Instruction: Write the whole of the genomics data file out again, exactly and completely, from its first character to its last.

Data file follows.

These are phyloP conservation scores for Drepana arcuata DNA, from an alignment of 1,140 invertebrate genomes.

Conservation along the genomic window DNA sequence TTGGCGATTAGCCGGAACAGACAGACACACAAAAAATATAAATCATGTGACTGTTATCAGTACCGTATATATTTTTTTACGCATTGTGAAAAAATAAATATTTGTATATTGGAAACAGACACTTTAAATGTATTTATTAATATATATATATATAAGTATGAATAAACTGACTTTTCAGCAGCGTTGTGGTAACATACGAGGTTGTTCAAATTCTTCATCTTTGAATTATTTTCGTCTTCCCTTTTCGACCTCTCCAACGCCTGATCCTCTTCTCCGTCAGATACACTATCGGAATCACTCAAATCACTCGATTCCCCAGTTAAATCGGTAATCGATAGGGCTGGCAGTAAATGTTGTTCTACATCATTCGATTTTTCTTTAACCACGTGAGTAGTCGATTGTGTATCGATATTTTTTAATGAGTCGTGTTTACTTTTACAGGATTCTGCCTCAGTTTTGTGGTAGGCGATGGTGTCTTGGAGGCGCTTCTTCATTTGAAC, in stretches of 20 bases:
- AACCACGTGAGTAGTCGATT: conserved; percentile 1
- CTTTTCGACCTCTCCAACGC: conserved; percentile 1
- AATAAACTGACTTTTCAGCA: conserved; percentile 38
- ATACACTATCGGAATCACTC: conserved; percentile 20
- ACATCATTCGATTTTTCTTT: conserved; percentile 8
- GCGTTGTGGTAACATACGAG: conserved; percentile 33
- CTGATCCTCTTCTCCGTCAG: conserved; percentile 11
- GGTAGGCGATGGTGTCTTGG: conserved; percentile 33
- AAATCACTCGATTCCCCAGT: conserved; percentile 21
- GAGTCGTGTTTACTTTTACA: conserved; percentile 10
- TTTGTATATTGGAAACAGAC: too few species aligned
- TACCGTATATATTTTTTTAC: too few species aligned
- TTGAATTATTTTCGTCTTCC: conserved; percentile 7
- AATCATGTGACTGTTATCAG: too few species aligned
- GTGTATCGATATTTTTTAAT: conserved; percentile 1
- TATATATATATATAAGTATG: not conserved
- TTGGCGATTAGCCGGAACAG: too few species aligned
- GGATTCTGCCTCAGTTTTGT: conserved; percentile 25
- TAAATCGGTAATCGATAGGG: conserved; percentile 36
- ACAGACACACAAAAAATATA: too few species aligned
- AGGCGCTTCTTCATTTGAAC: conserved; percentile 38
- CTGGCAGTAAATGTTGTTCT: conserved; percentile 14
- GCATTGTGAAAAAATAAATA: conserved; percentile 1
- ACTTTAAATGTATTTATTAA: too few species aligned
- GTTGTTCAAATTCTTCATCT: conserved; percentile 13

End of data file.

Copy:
These are phyloP conservation scores for Drepana arcuata DNA, from an alignment of 1,140 invertebrate genomes.

Conservation along the genomic window DNA sequence TTGGCGATTAGCCGGAACAGACAGACACACAAAAAATATAAATCATGTGACTGTTATCAGTACCGTATATATTTTTTTACGCATTGTGAAAAAATAAATATTTGTATATTGGAAACAGACACTTTAAATGTATTTATTAATATATATATATATAAGTATGAATAAACTGACTTTTCAGCAGCGTTGTGGTAACATACGAGGTTGTTCAAATTCTTCATCTTTGAATTATTTTCGTCTTCCCTTTTCGACCTCTCCAACGCCTGATCCTCTTCTCCGTCAGATACACTATCGGAATCACTCAAATCACTCGATTCCCCAGTTAAATCGGTAATCGATAGGGCTGGCAGTAAATGTTGTTCTACATCATTCGATTTTTCTTTAACCACGTGAGTAGTCGATTGTGTATCGATATTTTTTAATGAGTCGTGTTTACTTTTACAGGATTCTGCCTCAGTTTTGTGGTAGGCGATGGTGTCTTGGAGGCGCTTCTTCATTTGAAC, in stretches of 20 bases:
- AACCACGTGAGTAGTCGATT: conserved; percentile 1
- CTTTTCGACCTCTCCAACGC: conserved; percentile 1
- AATAAACTGACTTTTCAGCA: conserved; percentile 38
- ATACACTATCGGAATCACTC: conserved; percentile 20
- ACATCATTCGATTTTTCTTT: conserved; percentile 8
- GCGTTGTGGTAACATACGAG: conserved; percentile 33
- CTGATCCTCTTCTCCGTCAG: conserved; percentile 11
- GGTAGGCGATGGTGTCTTGG: conserved; percentile 33
- AAATCACTCGATTCCCCAGT: conserved; percentile 21
- GAGTCGTGTTTACTTTTACA: conserved; percentile 10
- TTTGTATATTGGAAACAGAC: too few species aligned
- TACCGTATATATTTTTTTAC: too few species aligned
- TTGAATTATTTTCGTCTTCC: conserved; percentile 7
- AATCATGTGACTGTTATCAG: too few species aligned
- GTGTATCGATATTTTTTAAT: conserved; percentile 1
- TATATATATATATAAGTATG: not conserved
- TTGGCGATTAGCCGGAACAG: too few species aligned
- GGATTCTGCCTCAGTTTTGT: conserved; percentile 25
- TAAATCGGTAATCGATAGGG: conserved; percentile 36
- ACAGACACACAAAAAATATA: too few species aligned
- AGGCGCTTCTTCATTTGAAC: conserved; percentile 38
- CTGGCAGTAAATGTTGTTCT: conserved; percentile 14
- GCATTGTGAAAAAATAAATA: conserved; percentile 1
- ACTTTAAATGTATTTATTAA: too few species aligned
- GTTGTTCAAATTCTTCATCT: conserved; percentile 13